Morris tells his story of living with hemophilia

The joy of every parent is drawn from the child’s first cry at birth. The feeling is second best to none when both parents see themselves in the tiny little baby whom God in His admirable creation created to bring everlasting joy, support and all the good things that comes with giving birth. A baby’s cry, so pure that somewhere, somehow a wave of joy takes away all the tsunami of pain a mother has been feeling.

This was the same feeling for my parents – Akumu Mary, and Ojok John Bosco when they received me into this world. Hi! My name is Okello Morris Griffin, a twenty-seven-year-old hemophilic patient. This condition meant that the joy of my parents was short-lived from the moment I was born. I have been grappling with uncontrolled bleeding, pain and stiffening of the joints; the ankle, the knee, and the wrist.

Hemophilia is a rare genetic disorder that affects the blood’s ability to clot properly. This is because people with hemophilia are missing or have low levels of certain proteins responsible for clotting. Without these proteins, even a small injury can lead to excessive bleeding.

Because it is rare and difficult to comprehend, my parents had no clue that the first swelling on my back was due to hemophilia. I was only two months then when my mother spotted a mark on my back that looked like an insect bite, but the spot soon escalated into a huge swelling. The swelling never came alone – it was accompanied by pain that wouldn’t let me and my mother sleep.

My father was pursuing his certificate course in Enrolled Nursing at Lacor School of Nursing at the time.

As one age bundles onto another, reactivity series to games and all the vigorous activities kept worsening. At the age of five, I fell and hit my right knee really hard as I was learning how to ride a bicycle. In a space of less than thirty minutes, the knee had swollen to the maximum. At this point in time, my parents were still unaware about my condition.

The swollen knee was mistaken for a dislocated knee and I was handed over to a traditional herbalist who took the role of a physiotherapist. He manhandled the knee back and forth on several occasions not knowing he was causing more harm. And that’s how I ended up with a stiff right knee.

Morris in the hospital with his father and the swollen hand

It had hardly been a year from the trauma, immense pain and suffering – not only for me but also the ones who loved me with everything they got when another heart wrecking situation came with my left hand. It all started with a small swelling that later grew into something that wasn’t nice to look at.

A glimmer of hope came, this time dressed in my aunt’s best attire of love. Sr. Angioletta Apio Anyai, who works at St. Mary’s Hospital Lacor picked me up Ogony village, Ongako sub county, Omoro district and brought me the hospital to avoid a reoccurrence of the nasty past that took my right knee.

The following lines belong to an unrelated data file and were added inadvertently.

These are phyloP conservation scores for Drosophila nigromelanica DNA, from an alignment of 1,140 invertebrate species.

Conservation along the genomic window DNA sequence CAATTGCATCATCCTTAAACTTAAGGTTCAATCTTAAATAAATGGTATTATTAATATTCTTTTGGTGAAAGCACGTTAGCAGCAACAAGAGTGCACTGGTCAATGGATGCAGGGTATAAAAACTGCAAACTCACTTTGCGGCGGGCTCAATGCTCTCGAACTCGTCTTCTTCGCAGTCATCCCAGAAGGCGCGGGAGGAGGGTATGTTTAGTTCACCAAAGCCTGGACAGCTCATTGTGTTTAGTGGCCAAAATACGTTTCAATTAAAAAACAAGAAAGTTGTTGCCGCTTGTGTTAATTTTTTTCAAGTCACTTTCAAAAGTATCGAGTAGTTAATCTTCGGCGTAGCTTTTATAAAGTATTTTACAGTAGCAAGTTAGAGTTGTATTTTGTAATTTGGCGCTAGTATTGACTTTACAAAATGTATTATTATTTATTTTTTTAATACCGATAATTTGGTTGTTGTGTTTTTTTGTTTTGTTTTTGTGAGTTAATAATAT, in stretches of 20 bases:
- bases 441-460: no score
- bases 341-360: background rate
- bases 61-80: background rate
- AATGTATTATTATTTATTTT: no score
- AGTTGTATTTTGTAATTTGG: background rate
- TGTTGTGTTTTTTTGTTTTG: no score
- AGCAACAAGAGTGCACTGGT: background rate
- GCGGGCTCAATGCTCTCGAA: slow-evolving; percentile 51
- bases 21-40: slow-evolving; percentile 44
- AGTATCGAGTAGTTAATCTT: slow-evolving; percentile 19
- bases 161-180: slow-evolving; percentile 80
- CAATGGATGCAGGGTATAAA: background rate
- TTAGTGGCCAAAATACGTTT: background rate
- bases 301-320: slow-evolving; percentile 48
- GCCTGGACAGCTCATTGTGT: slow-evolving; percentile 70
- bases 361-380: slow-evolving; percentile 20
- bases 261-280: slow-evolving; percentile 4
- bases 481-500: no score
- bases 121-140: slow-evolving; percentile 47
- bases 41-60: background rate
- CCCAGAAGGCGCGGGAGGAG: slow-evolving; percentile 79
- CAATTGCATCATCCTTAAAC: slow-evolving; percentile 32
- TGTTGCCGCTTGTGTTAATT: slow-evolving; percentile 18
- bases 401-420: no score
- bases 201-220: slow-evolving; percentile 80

With God’s infinite mercy, I got the most amazing medical team ever who were passionate not only about their work but the smiles on a patient’s face. This meant the world to them – Mr. Martin, Dr. Jackson, Sr. Aling Faiza who used to work in the emergency unit – to mention but a few. They worked tirelessly round the clock to not only save my hand, but also find out every problem with me. After four months in the hospital, I went home with my left wrist and the fingers stiffened.

Between the age of eight to fourteen, there were series of attacks that were now managed closely by the hospital because they had their suspicions on hemophilia but could not prove it yet.  Just like they say; ‘in the absence of a crocodile, the lizard would do,’ these wise doctors used fresh blood in the absence of factor IX, a clotting protein that came much later in the years.

My father, tormented by the world where every step could mean pain for the son, had to come to terms with my conational predicament and looked for ways to support me, even while at school.

While working at Lacor Hospital, fate brought Dr. Raymond Towey to my rescue through my father whom are best of friends. Being an angel with a stethoscope, Dr. Raymond took my blood sample for testing in the United Kingdom in 2009. The results turned out that I have hemophilia B, meaning I lack clotting factor IX.

Morris back at Lacor as an intern

Lacor Hospital, being a home for not only patients but doctors too, meant that the outcome of the results did not only speak out for me but for the other hemophilia patients who had no idea of what hemophilia is and also gave the doctors a task on how to manage the patients with such conditions.

Thanks to the administration of St. Mary’s Hospital Lacor in conjunction with Hemophilia Foundation of Uganda, clotting factors are now available at the hospital for easy access to all patients within the region. Ever since I was enrolled for the coagulation factor, the frequencies of having uncontrolled bleeds and swellings have gone down.

Having been fed by the hands of St. Mary’s Hospital Lacor that serve good health, love and care for their patients as well as good morals for the children who grow under its care, I Morris will stand by the hospital no matter the circumstances. Whatever kind of support I can afford, I will offer, however small it may be for the Hospital breathed life into me.

Today am doing my internship with the Communications Department at the very hospital where the heart of my life revolved. Agnes, the CEO, Hemophilia Foundation of Uganda, Dr. Kate, Dr. Ray, and all those whose names are not mentioned here, watered the growth in my career through psychosocial and  financial support and above all, thank you for making me not give up on myself.

Yours with Love, Morris

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